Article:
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By Jackie Ramírez / Boyle Heights Beat
On a recent Sunday afternoon, hundreds of people crowded MacArthur Park in Los Angeles, California, chanting, “No hate, no fear, immigrants are welcomed here.” They were protesting the Trump administration’s September decision to repeal DACA (or Deferred Action for Childhood Arrivals,) the legislation that enabled almost a million young people to get things like driver’s licenses and social security numbers.
(Editor’s note: The Trump Administration’s attempt was later stayed by a federal judge pending further legal appeal, but the Department Of Justice has asked the U.S. Supreme Court to review the decision. Many advocates are pushing for Congress to pass more permanent immigration protections for Dreamers as part of a federal budget deal, due tonight at midnight in order to avoid a government shutdown.)
Citlaly Medina, 20, waded through the crowd. She was there to defend DACA.
“This affects everyone is so many different levels,” she said. That legislation gave her the ability to work official jobs and consider college.
Medina waved a Mexican flag as she marched down Alvarado street. She said that she’s proud of her heritage, but is terrified of having to actually go back to where she was born.
“If they do repeal this, I would be forced to go back to a country that I don’t know,” she said. “I was seven months old and I never went back. I don’t know what it’s like to live in Mexico. I’ve never seen it. It would completely change my life.”
A week after the march, Medina walked through the downtown Santee Alley area, reflecting. At 14, Medina began to work at her dad’s cell phone accessory store. Then, at 17, she took a job at a nearby makeup shop.
“I was making about $60 a day, no lunch included,” she said. “No sick days, no benefits, no nothing.” She was still in high school, and making below minimum wage because she was undocumented.
And then, when she applied for DACA and got it, things changed.
“The very first thing that I loved about DACA,” she said, “was the feeling of sense of peace, and knowing that I was here legally; that it was something that had to be respected and as long as I did what I had to do, I was fine.”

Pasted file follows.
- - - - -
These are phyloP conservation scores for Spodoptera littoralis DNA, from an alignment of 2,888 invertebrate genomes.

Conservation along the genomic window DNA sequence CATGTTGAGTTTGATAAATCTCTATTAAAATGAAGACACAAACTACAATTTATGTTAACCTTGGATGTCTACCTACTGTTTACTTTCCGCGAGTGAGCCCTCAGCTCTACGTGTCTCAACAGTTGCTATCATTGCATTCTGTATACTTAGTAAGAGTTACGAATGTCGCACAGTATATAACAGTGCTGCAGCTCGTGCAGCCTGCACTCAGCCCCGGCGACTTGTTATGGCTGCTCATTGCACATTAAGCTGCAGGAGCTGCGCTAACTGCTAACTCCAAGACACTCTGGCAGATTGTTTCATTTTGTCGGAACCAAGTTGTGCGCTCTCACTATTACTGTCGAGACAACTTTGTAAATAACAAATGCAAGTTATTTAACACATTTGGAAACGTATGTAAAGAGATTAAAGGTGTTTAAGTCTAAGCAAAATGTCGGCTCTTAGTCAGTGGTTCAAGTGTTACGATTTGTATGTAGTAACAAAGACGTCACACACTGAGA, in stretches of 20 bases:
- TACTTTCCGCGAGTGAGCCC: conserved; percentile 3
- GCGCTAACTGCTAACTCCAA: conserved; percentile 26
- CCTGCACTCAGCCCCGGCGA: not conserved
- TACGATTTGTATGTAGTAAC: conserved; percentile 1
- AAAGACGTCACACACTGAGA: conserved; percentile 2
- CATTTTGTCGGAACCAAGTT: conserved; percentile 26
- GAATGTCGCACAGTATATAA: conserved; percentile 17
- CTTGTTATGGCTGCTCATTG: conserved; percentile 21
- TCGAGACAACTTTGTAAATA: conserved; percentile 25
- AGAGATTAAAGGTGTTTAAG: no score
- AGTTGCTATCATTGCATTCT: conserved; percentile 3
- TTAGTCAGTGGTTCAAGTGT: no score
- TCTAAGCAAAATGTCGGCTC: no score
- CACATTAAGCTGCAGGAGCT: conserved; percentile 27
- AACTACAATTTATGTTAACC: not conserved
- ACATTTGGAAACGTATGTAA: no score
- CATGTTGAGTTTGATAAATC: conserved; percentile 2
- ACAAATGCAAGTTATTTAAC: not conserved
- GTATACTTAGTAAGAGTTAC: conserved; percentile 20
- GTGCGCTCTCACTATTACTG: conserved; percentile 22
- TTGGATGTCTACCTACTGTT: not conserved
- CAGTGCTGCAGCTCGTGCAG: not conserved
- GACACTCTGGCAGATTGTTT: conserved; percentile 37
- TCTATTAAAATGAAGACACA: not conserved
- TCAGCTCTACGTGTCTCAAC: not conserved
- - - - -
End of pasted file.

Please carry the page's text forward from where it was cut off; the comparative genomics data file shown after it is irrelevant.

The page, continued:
It also made her feel that she had a future in the United States. Before DACA, she figured she’d wind up like her undocumented tía, who got a Master’s degree but couldn’t use it because of her legal status.
“To me, there was no point [in] going to school if I knew I couldn’t afford it,” she said, ”or if I knew that even if I did receive the degree, I wasn’t going to be able to use it.”
But after DACA, her perspective changed. Medina started going to community college and now has a job at a grocery store. “There’s a lot of perks working with a social [security number,]” she said. ”There’s unions, sick days, there’s benefits.”
On an early evening, Medina was sitting on her front porch. Cars passed by. Neighbors were out for walks. The sun was going down as she read her acceptance letter for her DACA renewal that came in an email a few months ago.
She read the letter aloud: ”Notice of Deferred Action,” it said. “This notice is to inform you regarding U.S Citizenship and Immigration Services decision on your form I-821D, consideration of Deferred Action for Childhood Arrivals.”
One word in particular stuck out.
“The alien’s change of address card,” she read.
It was the word alien.
“Using that word [is, in a way,] to make you seem nonhuman, [and] make it easier for people to be the way that they are with immigrants,” Medina said.
The recent political debate over the future of DACA has Medina feeling unsettled. She’s still going to community college, but she’s unsure about her future again.
“You’re putting so much time and effort into a degree and you’re expecting it to better your life and better your opportunities and everything,” she said. ”It would be really devastating if after all of this, the decision isn’t in our favor.”
In the beginning, DACA gave Medina a social security number, the ability to hold a formal job, and the motivation to actually go to college. It was a good deal, but now she feels like she signed her future away to the US government. She’s not sure what she’s going to get in return.